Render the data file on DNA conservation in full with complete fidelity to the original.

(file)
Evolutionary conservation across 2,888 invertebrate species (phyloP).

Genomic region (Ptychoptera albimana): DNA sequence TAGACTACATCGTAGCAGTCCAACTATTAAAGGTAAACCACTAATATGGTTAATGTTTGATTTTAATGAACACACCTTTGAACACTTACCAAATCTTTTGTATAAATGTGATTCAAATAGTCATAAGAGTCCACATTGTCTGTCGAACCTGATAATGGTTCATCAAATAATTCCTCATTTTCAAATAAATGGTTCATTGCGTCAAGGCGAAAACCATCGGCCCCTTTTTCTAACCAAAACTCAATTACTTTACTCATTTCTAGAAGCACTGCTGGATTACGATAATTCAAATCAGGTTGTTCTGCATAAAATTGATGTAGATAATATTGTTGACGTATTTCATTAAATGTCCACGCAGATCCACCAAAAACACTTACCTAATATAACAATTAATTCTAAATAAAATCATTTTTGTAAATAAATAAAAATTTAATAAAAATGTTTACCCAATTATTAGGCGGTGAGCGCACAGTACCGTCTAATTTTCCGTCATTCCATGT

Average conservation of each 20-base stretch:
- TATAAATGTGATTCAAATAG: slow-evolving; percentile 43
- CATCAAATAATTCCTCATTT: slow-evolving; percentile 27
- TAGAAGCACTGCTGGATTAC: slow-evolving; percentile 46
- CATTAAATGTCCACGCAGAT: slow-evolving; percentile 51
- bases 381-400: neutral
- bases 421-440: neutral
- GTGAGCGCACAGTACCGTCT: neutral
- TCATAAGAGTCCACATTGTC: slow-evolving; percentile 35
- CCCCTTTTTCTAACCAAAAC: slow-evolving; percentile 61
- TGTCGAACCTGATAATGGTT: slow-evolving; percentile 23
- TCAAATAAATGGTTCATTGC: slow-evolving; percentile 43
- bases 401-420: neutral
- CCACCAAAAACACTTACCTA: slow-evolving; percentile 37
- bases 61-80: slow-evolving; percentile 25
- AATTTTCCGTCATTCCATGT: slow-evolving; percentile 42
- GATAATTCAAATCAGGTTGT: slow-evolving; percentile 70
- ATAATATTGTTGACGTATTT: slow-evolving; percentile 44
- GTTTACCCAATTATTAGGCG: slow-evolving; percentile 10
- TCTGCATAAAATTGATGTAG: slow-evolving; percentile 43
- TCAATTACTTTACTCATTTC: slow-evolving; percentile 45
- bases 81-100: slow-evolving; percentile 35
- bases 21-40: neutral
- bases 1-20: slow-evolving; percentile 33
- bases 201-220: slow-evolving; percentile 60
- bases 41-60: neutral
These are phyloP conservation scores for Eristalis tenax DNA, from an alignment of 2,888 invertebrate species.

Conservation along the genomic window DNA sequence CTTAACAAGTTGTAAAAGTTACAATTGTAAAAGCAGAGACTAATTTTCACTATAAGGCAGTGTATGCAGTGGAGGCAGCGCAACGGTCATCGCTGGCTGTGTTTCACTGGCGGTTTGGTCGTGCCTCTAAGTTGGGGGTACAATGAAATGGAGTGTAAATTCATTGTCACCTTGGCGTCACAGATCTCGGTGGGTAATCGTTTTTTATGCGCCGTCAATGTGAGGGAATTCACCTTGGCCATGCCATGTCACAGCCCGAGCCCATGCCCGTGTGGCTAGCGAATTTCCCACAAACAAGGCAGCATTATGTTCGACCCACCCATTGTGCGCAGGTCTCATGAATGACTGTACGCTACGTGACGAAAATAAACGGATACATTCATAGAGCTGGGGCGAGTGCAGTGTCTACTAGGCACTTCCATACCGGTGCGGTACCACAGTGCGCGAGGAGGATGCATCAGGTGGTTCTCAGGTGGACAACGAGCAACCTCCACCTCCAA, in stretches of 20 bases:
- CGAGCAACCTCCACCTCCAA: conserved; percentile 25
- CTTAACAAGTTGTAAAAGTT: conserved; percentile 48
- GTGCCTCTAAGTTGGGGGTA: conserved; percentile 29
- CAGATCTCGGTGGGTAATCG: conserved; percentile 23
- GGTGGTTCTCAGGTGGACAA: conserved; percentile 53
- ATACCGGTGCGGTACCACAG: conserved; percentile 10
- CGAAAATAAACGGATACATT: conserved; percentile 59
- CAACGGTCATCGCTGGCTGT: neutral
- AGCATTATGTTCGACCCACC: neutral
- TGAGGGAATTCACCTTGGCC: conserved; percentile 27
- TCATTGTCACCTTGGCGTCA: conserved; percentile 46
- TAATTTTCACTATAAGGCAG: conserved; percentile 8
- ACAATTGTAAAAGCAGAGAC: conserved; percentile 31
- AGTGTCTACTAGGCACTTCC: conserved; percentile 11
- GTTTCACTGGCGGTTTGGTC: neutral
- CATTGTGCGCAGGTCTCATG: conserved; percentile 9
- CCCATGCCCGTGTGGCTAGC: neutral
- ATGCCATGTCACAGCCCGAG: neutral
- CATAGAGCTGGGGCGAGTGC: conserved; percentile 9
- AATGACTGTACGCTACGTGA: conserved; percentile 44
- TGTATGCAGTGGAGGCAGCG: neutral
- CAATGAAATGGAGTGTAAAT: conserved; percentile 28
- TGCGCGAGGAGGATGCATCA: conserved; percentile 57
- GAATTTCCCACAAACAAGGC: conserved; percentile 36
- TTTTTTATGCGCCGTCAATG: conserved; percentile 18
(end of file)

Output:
Evolutionary conservation across 2,888 invertebrate species (phyloP).

Genomic region (Ptychoptera albimana): DNA sequence TAGACTACATCGTAGCAGTCCAACTATTAAAGGTAAACCACTAATATGGTTAATGTTTGATTTTAATGAACACACCTTTGAACACTTACCAAATCTTTTGTATAAATGTGATTCAAATAGTCATAAGAGTCCACATTGTCTGTCGAACCTGATAATGGTTCATCAAATAATTCCTCATTTTCAAATAAATGGTTCATTGCGTCAAGGCGAAAACCATCGGCCCCTTTTTCTAACCAAAACTCAATTACTTTACTCATTTCTAGAAGCACTGCTGGATTACGATAATTCAAATCAGGTTGTTCTGCATAAAATTGATGTAGATAATATTGTTGACGTATTTCATTAAATGTCCACGCAGATCCACCAAAAACACTTACCTAATATAACAATTAATTCTAAATAAAATCATTTTTGTAAATAAATAAAAATTTAATAAAAATGTTTACCCAATTATTAGGCGGTGAGCGCACAGTACCGTCTAATTTTCCGTCATTCCATGT

Average conservation of each 20-base stretch:
- TATAAATGTGATTCAAATAG: slow-evolving; percentile 43
- CATCAAATAATTCCTCATTT: slow-evolving; percentile 27
- TAGAAGCACTGCTGGATTAC: slow-evolving; percentile 46
- CATTAAATGTCCACGCAGAT: slow-evolving; percentile 51
- bases 381-400: neutral
- bases 421-440: neutral
- GTGAGCGCACAGTACCGTCT: neutral
- TCATAAGAGTCCACATTGTC: slow-evolving; percentile 35
- CCCCTTTTTCTAACCAAAAC: slow-evolving; percentile 61
- TGTCGAACCTGATAATGGTT: slow-evolving; percentile 23
- TCAAATAAATGGTTCATTGC: slow-evolving; percentile 43
- bases 401-420: neutral
- CCACCAAAAACACTTACCTA: slow-evolving; percentile 37
- bases 61-80: slow-evolving; percentile 25
- AATTTTCCGTCATTCCATGT: slow-evolving; percentile 42
- GATAATTCAAATCAGGTTGT: slow-evolving; percentile 70
- ATAATATTGTTGACGTATTT: slow-evolving; percentile 44
- GTTTACCCAATTATTAGGCG: slow-evolving; percentile 10
- TCTGCATAAAATTGATGTAG: slow-evolving; percentile 43
- TCAATTACTTTACTCATTTC: slow-evolving; percentile 45
- bases 81-100: slow-evolving; percentile 35
- bases 21-40: neutral
- bases 1-20: slow-evolving; percentile 33
- bases 201-220: slow-evolving; percentile 60
- bases 41-60: neutral
These are phyloP conservation scores for Eristalis tenax DNA, from an alignment of 2,888 invertebrate species.

Conservation along the genomic window DNA sequence CTTAACAAGTTGTAAAAGTTACAATTGTAAAAGCAGAGACTAATTTTCACTATAAGGCAGTGTATGCAGTGGAGGCAGCGCAACGGTCATCGCTGGCTGTGTTTCACTGGCGGTTTGGTCGTGCCTCTAAGTTGGGGGTACAATGAAATGGAGTGTAAATTCATTGTCACCTTGGCGTCACAGATCTCGGTGGGTAATCGTTTTTTATGCGCCGTCAATGTGAGGGAATTCACCTTGGCCATGCCATGTCACAGCCCGAGCCCATGCCCGTGTGGCTAGCGAATTTCCCACAAACAAGGCAGCATTATGTTCGACCCACCCATTGTGCGCAGGTCTCATGAATGACTGTACGCTACGTGACGAAAATAAACGGATACATTCATAGAGCTGGGGCGAGTGCAGTGTCTACTAGGCACTTCCATACCGGTGCGGTACCACAGTGCGCGAGGAGGATGCATCAGGTGGTTCTCAGGTGGACAACGAGCAACCTCCACCTCCAA, in stretches of 20 bases:
- CGAGCAACCTCCACCTCCAA: conserved; percentile 25
- CTTAACAAGTTGTAAAAGTT: conserved; percentile 48
- GTGCCTCTAAGTTGGGGGTA: conserved; percentile 29
- CAGATCTCGGTGGGTAATCG: conserved; percentile 23
- GGTGGTTCTCAGGTGGACAA: conserved; percentile 53
- ATACCGGTGCGGTACCACAG: conserved; percentile 10
- CGAAAATAAACGGATACATT: conserved; percentile 59
- CAACGGTCATCGCTGGCTGT: neutral
- AGCATTATGTTCGACCCACC: neutral
- TGAGGGAATTCACCTTGGCC: conserved; percentile 27
- TCATTGTCACCTTGGCGTCA: conserved; percentile 46
- TAATTTTCACTATAAGGCAG: conserved; percentile 8
- ACAATTGTAAAAGCAGAGAC: conserved; percentile 31
- AGTGTCTACTAGGCACTTCC: conserved; percentile 11
- GTTTCACTGGCGGTTTGGTC: neutral
- CATTGTGCGCAGGTCTCATG: conserved; percentile 9
- CCCATGCCCGTGTGGCTAGC: neutral
- ATGCCATGTCACAGCCCGAG: neutral
- CATAGAGCTGGGGCGAGTGC: conserved; percentile 9
- AATGACTGTACGCTACGTGA: conserved; percentile 44
- TGTATGCAGTGGAGGCAGCG: neutral
- CAATGAAATGGAGTGTAAAT: conserved; percentile 28
- TGCGCGAGGAGGATGCATCA: conserved; percentile 57
- GAATTTCCCACAAACAAGGC: conserved; percentile 36
- TTTTTTATGCGCCGTCAATG: conserved; percentile 18